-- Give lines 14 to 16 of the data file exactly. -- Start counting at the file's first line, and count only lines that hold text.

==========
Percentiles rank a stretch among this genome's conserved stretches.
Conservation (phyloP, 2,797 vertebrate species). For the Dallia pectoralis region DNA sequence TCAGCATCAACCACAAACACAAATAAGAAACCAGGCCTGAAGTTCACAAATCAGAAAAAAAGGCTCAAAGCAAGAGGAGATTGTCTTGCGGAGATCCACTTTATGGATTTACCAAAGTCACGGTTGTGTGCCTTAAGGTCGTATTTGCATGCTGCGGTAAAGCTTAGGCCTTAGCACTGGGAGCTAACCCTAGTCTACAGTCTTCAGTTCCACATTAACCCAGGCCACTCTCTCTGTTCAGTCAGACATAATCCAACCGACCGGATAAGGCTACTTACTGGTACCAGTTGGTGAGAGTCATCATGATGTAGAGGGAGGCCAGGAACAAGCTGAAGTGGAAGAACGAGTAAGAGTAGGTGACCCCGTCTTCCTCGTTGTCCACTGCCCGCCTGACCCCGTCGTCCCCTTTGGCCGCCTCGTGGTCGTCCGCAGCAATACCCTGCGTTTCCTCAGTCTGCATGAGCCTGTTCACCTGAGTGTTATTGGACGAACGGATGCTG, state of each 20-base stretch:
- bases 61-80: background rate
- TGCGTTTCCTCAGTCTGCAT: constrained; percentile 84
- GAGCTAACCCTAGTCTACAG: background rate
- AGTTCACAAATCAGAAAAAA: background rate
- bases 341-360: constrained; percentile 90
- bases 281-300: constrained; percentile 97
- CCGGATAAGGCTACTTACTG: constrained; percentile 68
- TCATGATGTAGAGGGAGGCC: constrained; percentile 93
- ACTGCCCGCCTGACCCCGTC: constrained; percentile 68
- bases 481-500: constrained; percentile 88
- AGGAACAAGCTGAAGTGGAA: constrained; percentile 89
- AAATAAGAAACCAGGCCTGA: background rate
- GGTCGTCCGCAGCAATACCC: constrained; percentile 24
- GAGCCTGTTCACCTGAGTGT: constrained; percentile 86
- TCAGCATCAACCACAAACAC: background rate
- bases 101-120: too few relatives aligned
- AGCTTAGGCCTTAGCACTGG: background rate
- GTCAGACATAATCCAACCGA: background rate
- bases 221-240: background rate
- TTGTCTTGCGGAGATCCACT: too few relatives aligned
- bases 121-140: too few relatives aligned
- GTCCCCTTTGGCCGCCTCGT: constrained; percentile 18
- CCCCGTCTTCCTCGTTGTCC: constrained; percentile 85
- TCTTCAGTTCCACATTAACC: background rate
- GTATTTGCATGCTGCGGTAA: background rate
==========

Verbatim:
- AAATAAGAAACCAGGCCTGA: background rate
- GGTCGTCCGCAGCAATACCC: constrained; percentile 24
- GAGCCTGTTCACCTGAGTGT: constrained; percentile 86